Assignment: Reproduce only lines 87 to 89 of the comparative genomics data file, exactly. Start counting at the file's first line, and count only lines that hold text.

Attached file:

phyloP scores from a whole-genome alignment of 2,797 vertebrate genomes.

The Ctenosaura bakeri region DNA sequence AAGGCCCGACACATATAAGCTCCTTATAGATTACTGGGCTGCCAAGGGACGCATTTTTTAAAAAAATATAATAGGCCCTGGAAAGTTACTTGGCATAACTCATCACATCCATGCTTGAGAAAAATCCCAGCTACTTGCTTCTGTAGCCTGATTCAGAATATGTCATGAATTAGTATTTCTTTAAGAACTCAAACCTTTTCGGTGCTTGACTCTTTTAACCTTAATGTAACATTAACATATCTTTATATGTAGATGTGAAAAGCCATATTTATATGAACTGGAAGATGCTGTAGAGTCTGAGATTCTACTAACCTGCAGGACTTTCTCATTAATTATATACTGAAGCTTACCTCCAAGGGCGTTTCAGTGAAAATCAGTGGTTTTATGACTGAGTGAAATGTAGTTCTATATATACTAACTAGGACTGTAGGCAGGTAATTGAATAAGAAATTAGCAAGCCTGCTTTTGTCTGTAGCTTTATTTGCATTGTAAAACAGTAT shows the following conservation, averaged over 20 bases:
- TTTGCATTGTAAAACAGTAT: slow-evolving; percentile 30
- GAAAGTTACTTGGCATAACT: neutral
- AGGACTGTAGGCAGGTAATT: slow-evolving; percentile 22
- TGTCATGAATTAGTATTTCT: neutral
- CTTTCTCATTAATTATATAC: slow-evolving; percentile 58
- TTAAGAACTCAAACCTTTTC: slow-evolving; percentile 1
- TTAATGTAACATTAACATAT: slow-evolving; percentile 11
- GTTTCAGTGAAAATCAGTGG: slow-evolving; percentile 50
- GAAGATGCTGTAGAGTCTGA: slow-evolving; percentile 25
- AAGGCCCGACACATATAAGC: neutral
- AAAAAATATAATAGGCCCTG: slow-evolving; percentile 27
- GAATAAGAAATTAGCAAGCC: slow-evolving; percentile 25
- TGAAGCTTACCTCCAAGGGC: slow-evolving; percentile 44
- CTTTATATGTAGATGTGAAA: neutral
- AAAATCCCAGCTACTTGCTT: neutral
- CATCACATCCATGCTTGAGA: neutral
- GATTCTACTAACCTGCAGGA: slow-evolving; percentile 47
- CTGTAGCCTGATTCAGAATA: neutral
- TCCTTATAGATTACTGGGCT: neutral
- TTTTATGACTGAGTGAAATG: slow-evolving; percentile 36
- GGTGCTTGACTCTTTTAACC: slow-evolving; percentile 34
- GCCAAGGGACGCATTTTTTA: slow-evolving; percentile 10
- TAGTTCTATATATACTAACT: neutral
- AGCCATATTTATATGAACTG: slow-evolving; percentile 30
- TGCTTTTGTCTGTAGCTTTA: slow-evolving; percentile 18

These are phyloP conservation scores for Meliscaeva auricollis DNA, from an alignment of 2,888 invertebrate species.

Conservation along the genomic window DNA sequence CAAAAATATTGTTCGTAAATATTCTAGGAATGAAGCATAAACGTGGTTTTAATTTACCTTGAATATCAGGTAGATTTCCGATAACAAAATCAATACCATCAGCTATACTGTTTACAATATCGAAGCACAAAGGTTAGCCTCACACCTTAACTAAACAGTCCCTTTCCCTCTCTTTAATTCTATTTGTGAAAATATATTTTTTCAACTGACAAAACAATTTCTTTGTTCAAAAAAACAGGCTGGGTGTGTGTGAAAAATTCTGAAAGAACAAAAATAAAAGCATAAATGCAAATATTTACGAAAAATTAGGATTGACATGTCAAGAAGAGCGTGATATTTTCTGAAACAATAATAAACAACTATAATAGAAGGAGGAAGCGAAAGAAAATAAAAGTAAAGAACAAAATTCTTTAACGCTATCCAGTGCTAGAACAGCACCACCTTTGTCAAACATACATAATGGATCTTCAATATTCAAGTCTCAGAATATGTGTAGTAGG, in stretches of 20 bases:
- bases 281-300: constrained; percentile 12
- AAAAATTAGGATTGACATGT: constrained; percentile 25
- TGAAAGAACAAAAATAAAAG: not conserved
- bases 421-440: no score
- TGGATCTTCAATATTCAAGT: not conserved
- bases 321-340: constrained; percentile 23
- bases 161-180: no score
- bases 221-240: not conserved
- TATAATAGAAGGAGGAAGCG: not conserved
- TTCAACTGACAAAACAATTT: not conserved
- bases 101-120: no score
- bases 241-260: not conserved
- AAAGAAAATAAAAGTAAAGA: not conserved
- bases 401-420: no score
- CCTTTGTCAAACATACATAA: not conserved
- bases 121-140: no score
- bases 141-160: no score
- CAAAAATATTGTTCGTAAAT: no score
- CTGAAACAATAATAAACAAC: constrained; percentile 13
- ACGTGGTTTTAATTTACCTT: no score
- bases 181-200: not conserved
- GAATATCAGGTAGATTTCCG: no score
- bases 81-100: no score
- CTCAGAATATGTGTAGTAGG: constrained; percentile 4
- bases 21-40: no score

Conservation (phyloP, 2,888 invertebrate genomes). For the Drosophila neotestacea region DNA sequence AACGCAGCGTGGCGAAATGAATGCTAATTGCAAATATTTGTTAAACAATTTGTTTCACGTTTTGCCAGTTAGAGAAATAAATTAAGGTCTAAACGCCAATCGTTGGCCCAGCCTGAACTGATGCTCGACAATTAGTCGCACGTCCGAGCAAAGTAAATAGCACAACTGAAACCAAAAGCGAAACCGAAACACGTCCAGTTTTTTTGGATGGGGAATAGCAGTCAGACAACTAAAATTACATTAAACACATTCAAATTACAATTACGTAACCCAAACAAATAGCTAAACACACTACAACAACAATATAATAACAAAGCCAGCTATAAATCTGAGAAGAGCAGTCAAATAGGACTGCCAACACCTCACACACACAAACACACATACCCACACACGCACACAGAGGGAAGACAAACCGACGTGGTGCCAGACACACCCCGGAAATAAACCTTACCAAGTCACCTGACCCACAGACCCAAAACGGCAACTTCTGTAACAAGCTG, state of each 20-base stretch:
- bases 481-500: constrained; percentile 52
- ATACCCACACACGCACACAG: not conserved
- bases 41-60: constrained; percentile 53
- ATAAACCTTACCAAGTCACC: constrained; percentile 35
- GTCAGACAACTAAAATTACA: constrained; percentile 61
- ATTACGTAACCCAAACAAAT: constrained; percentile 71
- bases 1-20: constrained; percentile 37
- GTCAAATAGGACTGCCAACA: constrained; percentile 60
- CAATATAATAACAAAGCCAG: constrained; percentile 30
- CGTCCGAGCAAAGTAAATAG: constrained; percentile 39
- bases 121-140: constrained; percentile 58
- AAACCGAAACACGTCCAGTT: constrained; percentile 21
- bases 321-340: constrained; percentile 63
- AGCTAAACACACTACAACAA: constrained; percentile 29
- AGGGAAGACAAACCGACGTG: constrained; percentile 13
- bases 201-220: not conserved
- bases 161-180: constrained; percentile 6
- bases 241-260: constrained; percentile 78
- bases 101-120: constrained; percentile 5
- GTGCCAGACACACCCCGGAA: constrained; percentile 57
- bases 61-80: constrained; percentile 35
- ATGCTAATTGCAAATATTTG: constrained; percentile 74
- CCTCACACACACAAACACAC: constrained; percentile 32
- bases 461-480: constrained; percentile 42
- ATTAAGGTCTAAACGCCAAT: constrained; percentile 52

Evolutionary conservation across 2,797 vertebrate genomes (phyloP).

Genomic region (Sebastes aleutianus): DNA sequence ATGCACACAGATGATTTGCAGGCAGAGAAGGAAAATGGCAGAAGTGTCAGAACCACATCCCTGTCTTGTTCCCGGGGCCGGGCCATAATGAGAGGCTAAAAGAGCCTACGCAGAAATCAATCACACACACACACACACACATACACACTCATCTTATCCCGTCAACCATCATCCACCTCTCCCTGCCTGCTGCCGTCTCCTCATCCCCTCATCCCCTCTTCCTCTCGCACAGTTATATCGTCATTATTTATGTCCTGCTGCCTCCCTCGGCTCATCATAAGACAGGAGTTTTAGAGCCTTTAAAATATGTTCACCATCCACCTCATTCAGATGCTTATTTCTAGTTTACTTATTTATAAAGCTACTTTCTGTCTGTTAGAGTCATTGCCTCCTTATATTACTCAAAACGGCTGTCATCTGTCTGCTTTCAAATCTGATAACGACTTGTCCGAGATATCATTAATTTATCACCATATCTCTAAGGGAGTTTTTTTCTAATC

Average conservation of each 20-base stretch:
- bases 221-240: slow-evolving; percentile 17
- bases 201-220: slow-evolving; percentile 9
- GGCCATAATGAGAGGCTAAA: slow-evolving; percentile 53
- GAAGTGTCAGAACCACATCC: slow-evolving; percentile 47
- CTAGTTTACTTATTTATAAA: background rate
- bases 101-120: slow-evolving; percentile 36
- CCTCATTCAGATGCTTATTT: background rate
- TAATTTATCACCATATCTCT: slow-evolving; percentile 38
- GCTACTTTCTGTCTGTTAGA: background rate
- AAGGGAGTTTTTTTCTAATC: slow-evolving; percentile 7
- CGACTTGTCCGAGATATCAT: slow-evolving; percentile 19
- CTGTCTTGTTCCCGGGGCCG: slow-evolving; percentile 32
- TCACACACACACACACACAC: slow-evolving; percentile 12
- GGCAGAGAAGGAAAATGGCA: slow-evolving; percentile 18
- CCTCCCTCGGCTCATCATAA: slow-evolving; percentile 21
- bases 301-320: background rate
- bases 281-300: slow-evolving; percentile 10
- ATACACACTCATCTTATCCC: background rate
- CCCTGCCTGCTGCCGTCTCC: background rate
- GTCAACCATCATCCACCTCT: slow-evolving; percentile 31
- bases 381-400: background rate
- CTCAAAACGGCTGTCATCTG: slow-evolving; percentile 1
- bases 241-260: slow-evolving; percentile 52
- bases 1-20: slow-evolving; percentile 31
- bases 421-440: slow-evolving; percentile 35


- GAAGTGTCAGAACCACATCC: slow-evolving; percentile 47
- CTAGTTTACTTATTTATAAA: background rate
- bases 101-120: slow-evolving; percentile 36